Countless fast food restaurants across the
country sell burgers: the choice is almost
It is very important, then, that you make
your choice wisely.
Luckily, we’re here to help.
Here are the most well-known fast food burgers,
ranked worst to best.
Sure, McDonald’s is the biggest and the baddest,
but are they the best?
The short answer is no.
For the sake of fairness, let’s ignore the
disappointing basic hamburger and focus on
the Quarter Pounder.
It’s a pretty simple burger, just meat seasoned
with salt and pepper, your most basic of toppings,
and cheese on their famous sesame seed bun.
The concept is solid, but flawed.
There are far fewer toppings, for example,
than you might find in the burgers sold by
And the speed-focused nature of the restaurants
themselves mean that there’s a good chance
your burger will be less than expertly presented.
The reality is more dry patties and messy
The other them.
They’re not quite as big; they’re not quite
But they are better.
Let’s go with the Whopper here, rather than
their actual plain hamburger which, frankly,
is a sad state of affairs.
The Whopper, however, includes all the toppings
you’d hope for from any chain worth their
The main issues here are a disappointing reliance
on white onion and the ratio of patty size
to other toppings.
But here’s why Burger King wins out over McDonald’s:
The flame-grilled taste of the burgers is
far more flavorful than what you’ll find at
McDonald’s, and BK burgers just tend to be
put together better.
The good things about Shake Shack’s ShackBurger
is the option to double up on toppings, and
the optional applewood smoked bacon.
The patty is thick, juicy, and it’s got a
But here’s the bad news.
There’s not much seasoning, and the burger
as a whole is pretty small.
The quality is often inconsistent, and, well,
that kinda sucks, right?
If your burger’s too small and you can’t be
consistent, you can’t be higher on our best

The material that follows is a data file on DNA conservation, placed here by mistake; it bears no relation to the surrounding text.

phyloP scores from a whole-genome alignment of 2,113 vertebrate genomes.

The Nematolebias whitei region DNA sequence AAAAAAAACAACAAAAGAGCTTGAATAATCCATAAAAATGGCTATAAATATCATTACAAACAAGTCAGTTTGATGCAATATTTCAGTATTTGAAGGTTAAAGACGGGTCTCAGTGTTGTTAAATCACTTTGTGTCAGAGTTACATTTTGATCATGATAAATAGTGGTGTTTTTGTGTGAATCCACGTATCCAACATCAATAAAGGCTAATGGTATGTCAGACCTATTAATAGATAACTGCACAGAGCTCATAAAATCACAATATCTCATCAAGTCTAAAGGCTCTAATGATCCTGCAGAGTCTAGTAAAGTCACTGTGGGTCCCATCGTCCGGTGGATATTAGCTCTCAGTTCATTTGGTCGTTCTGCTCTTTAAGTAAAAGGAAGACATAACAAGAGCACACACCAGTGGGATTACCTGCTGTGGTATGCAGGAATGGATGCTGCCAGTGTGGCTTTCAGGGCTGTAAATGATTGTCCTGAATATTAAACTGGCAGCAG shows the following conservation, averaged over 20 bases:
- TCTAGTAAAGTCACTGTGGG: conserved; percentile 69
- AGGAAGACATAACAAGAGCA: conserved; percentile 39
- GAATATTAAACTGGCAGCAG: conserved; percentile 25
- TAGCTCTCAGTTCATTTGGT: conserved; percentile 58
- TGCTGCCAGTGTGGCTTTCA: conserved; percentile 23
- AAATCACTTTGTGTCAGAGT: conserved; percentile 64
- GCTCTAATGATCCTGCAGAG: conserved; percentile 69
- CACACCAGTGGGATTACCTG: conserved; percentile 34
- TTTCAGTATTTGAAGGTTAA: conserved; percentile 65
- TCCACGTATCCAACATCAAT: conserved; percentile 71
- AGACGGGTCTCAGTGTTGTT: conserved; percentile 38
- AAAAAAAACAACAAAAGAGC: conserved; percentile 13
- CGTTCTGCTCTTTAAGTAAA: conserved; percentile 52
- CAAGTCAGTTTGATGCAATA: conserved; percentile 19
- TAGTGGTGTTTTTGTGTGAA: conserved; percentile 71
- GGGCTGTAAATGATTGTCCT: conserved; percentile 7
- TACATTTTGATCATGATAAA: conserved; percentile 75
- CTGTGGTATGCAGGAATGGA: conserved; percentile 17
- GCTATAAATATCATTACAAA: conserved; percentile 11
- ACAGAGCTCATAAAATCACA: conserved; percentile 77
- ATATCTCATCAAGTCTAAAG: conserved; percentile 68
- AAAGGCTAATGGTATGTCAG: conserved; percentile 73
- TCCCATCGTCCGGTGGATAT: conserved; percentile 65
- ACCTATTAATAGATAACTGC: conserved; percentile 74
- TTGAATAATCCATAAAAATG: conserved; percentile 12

More like SHAME Shack.
Steak ‘n Shake’s twist on what most call a
hamburger is their “steakburger.”
Their burgers are different from the norm,
made from ground meat that comes from beef
brisket and chuck.
This is something of a point of pride for
the chain, but is it worth all that fuss?
Their Original Steakburger’s toppings are
decent enough, and no one should ever say
no to a properly toasted bun.
The patty itself tends to be juicy and well-sized
and does benefit a little from being made
of a superior cut, but nowhere near enough
to justify calling it a steakburger.
At Wendy’s, the closest thing you’ve got to
a classically-made hamburger is the Dave’s
As well as their patty, you’ve got cheese,
lettuce, tomato, pickle, mayo, and onion.
Good stuff and bad stuff: on the plus side,
there’s the toasted bun, which is a mainstay
feature of any decent burger.
But… where’s the mustard?
It just seems wrong not to include it.
Otherwise, the beef is decent, and the fact
it’s never frozen is a legitimate selling
It makes for a patty that’s actually far juicier
and more enjoyable than most of Wendy’s rivals.
Fuddruckers claims to have the world’s greatest
hamburgers, and while they may not quite be
there, they’re pretty close.
To start, every burger is grilled to order,
which is more than you can say for some of
America’s bigger chains.
The toppings are fully customizable, which
is always a plus, even if the choice is a
The patties themselves are great, too.
They’re never frozen, come from premium cut
beef and, best of all, are nice, thick, and
The Five Guys hamburger is brilliant in simplicity.
It’s two patties on a toasted bun with the
customer’s choice of totally free toppings.
And, since there’s a ton of toppings, the
possibilities are limitless.
The patties are well-grilled and succulent,
the sesame buns are nice and soft, and the
servings of toppings aren’t so heavy they
get in the way unless you want them to.
Few things in our fleeting, mortal lives can
match up to the taste of a nice, fresh Five
True friendship, maybe.
“One, two, three, go.
They’re good, is what we’re saying.
But there’s one major restaurant in America
capable of doing better.
“Why are people so devoted to this?”
“You sound like someone who’s never had an
Yes, the In-N-Out burger.
The menu is simple, but everything is entirely
fresh, vegetables are hand-selected, and pretty
much everything is regionally-sourced and
free of additives and preservatives.
That’s how all food should be done, and they’ve
been doing it a long time.
The patties themselves are cooked to perfection
on the grill, of course, and the toppings
on each burger are generous in quantity without
ever becoming clumsy or overbearing.
You can tell they’re fresh, too, with every
piece of lettuce, onion, or tomato tasting
And that’s not something you can say for the
rest, is it?